When teachers begin to explore close reading as a resource for their intermediate classrooms, they often end up with as many questions as answers. The term inspires many interpretations and many ideas about instructing intermediate students in using close reading as a skill.
To take some of the mystery out of this valuable activity, Raz-Plus includes short, complex Close Read Passages in both fiction and nonfiction, meeting a range of needs for students in grades 2–6. These passages, along with meaningful teacher support and easy-to-use student materials, incorporate text analysis and annotation into your classroom. Helpful resources remove the fear and difficulty intermediate students often associate with trying to figure out the how and why of close reading.
What is Close Reading?
Close reading involves slow, purposeful text readings, with the end goal of deepening meaning and improving understanding. This type of analytical work, which strengthens a student’s ability to comprehend text, involves repeated readings of a text through a variety of lenses, helping the reader see the author’s intention and employ critical thinking.
When working through our Close Read Passages, students engage in a ritual of reading and re-reading the text three times, focusing each read on a different purpose, such as a review of structure or word choice. Each Close Read Passage is accompanied by a variety of guiding questions and notes to support each step in the close read process, offering a thorough analysis of the text.
By consistently using these passages and accompanying instructional materials, teachers create close reading rituals that give students an authentic experience with the process. Enough exposure to the ritual will lead to an internalization of the skill, allowing students to utilize the same approach with any text.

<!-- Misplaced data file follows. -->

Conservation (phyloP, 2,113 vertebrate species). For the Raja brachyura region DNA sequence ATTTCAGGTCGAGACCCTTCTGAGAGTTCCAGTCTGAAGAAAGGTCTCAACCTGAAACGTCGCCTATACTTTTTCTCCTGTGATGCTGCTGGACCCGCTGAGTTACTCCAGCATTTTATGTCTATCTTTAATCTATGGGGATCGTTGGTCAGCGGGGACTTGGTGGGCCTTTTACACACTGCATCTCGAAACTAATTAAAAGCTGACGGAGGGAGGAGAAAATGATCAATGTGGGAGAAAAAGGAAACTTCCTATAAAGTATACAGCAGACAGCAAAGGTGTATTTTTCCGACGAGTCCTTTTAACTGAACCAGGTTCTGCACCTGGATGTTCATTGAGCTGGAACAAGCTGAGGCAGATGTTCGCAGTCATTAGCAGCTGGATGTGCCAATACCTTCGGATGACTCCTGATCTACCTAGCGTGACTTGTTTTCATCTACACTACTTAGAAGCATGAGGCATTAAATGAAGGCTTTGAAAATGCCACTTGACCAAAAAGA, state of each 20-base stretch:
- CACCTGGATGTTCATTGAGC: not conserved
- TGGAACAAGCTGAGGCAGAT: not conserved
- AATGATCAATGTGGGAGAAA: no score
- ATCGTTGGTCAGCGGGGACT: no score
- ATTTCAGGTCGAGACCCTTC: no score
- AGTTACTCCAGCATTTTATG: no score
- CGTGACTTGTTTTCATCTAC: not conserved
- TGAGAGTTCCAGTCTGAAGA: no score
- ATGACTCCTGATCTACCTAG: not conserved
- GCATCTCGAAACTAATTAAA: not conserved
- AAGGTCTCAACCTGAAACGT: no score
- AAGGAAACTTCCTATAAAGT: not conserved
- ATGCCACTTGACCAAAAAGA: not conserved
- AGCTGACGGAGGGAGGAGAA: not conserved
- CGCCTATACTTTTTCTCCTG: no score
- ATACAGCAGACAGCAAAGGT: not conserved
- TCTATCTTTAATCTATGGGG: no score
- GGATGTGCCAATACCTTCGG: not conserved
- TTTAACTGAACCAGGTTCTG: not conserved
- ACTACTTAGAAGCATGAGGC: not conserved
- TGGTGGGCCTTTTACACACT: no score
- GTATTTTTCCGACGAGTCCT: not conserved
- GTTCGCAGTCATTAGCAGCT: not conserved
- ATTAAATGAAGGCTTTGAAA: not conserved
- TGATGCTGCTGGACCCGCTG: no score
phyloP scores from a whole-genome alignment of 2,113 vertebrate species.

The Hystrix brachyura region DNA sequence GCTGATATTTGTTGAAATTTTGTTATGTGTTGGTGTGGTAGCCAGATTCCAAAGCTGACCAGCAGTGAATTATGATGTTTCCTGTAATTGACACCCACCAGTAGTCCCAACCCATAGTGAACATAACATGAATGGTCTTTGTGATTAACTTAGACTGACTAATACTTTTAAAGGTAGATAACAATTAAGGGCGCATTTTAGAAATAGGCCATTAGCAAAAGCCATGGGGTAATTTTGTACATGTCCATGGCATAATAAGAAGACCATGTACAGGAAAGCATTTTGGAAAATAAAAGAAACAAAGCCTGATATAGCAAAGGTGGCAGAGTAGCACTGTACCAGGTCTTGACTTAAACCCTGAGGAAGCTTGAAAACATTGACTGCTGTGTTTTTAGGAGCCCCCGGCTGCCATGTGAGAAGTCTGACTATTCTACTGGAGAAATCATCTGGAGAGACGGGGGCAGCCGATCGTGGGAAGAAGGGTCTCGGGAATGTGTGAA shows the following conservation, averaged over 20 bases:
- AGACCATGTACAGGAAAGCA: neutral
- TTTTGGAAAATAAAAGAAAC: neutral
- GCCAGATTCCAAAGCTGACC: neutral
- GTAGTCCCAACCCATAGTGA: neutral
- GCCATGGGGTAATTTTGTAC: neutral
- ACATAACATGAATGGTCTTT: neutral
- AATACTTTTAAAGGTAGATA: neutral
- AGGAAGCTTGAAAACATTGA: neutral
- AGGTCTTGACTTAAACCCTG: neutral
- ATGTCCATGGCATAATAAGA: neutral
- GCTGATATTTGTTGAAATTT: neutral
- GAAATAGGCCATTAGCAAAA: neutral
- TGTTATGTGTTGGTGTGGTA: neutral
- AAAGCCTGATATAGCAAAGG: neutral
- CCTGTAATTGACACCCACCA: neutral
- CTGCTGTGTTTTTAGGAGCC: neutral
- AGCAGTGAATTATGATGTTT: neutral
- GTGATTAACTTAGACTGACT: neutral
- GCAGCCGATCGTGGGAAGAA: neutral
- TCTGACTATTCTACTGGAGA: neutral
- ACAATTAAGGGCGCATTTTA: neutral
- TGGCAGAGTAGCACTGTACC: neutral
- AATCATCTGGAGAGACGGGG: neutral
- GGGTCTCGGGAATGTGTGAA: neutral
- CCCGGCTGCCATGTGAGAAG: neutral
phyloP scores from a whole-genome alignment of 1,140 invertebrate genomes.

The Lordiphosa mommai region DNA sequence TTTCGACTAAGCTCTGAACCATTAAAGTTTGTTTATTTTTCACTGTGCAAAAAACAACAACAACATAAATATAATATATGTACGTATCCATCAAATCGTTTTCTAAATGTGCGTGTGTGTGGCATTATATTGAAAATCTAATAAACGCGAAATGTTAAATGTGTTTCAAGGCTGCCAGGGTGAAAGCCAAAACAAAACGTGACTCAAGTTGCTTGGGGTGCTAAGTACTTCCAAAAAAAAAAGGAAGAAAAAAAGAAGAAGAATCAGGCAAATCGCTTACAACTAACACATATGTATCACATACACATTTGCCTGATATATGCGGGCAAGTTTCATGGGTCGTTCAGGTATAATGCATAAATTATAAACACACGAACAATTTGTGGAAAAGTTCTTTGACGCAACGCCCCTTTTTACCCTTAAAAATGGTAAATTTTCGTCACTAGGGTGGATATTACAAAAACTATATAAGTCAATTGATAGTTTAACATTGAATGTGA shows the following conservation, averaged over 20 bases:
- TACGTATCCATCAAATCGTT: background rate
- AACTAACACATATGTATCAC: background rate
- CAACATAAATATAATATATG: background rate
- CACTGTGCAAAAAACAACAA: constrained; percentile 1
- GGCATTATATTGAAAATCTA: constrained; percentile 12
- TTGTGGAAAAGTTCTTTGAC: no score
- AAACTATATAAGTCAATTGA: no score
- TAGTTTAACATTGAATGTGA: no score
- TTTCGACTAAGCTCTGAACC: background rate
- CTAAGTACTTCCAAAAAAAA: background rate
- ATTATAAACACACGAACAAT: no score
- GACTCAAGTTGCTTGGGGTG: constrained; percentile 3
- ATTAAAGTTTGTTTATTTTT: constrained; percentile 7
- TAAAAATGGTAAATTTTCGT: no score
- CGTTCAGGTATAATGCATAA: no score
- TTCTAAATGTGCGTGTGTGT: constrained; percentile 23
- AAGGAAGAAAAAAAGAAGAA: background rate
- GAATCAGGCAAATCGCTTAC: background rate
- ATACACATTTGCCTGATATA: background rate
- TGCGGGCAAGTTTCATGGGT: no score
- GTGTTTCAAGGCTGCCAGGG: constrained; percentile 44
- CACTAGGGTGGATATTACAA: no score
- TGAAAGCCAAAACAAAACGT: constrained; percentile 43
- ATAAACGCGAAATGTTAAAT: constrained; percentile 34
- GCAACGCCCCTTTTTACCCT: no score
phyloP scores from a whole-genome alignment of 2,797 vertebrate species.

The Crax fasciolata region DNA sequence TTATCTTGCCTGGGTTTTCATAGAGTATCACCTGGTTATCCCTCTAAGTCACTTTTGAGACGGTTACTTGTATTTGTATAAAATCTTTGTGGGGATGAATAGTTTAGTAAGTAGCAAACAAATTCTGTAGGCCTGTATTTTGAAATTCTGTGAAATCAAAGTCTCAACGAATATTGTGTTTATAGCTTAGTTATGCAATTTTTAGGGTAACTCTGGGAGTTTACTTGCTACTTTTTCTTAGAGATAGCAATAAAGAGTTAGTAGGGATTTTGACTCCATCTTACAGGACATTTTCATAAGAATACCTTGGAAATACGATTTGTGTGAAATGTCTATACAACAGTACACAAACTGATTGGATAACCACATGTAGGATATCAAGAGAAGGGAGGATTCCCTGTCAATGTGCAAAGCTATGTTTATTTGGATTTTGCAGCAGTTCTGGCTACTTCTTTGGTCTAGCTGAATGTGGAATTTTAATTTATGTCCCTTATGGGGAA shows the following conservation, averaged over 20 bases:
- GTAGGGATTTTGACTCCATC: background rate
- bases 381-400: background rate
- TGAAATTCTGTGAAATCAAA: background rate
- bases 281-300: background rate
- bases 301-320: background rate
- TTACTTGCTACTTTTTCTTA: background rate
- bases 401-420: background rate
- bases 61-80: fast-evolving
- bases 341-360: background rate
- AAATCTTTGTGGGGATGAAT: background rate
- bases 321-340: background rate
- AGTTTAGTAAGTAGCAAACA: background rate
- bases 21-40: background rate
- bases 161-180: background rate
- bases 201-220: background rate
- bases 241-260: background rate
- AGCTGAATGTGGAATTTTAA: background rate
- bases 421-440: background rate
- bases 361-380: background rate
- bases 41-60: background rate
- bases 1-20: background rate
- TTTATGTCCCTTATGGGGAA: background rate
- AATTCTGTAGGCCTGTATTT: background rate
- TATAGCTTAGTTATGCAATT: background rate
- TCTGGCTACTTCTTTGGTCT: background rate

Implementing Close Read Passages in Your Classroom
To implement Close Read Passages with your intermediate students, utilize the following steps:
- Before reading the Close Read Passage, begin by asking, “What is this text about?” This simple question requires the reader to think about the main idea and details of the text, using information from the text to support their initial understanding.
- Next, ask students to read the text a second time for a closer look, focusing on how the author wrote the text. Reading the passage a second time through this lens teaches students to analyze the text for structure.
Expand this idea by asking, “How does the structure support the meaning of the text?” This question empowers students to think about authors as people who make organizational decisions to convey a message, thus bridging the gap in the classroom between reading and writing.
- Finally, have students read a third time. To guide their thinking, you might ask: “What does this text make me learn about the topic and life?” Considering the text from the perspective of what the author wanted you to learn is a way to unlock new ideas. Students use information from the text to support their own ideas about life, make personal connections, and infer a deeper understanding.